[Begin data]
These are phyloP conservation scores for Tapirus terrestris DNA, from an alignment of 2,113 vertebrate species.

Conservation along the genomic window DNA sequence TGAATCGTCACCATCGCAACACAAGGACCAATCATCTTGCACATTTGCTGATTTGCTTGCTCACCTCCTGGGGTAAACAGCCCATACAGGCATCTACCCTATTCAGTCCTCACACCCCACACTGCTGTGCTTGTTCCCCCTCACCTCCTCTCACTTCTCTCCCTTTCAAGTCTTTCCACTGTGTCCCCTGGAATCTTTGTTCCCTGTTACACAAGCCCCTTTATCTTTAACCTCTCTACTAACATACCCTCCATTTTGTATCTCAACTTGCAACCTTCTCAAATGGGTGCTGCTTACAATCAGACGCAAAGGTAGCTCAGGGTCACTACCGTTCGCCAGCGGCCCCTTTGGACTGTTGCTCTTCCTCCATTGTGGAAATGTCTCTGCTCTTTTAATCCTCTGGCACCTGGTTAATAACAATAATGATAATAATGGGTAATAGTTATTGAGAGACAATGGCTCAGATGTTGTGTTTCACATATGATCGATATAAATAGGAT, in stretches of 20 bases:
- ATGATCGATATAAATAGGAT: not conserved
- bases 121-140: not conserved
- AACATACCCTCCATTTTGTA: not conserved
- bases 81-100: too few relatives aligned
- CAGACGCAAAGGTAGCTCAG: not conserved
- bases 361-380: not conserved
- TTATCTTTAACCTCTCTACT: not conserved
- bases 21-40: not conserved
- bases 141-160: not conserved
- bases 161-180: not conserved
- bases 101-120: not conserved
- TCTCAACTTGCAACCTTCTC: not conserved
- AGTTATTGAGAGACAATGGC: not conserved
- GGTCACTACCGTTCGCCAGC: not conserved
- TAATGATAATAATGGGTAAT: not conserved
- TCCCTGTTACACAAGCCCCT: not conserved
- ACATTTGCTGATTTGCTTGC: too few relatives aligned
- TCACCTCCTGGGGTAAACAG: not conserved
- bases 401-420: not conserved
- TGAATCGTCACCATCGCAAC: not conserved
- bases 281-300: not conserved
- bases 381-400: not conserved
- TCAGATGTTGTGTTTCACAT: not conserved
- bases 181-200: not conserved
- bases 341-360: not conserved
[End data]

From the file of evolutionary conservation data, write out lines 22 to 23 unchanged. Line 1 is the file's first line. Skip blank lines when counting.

- TGAATCGTCACCATCGCAAC: not conserved
- bases 281-300: not conserved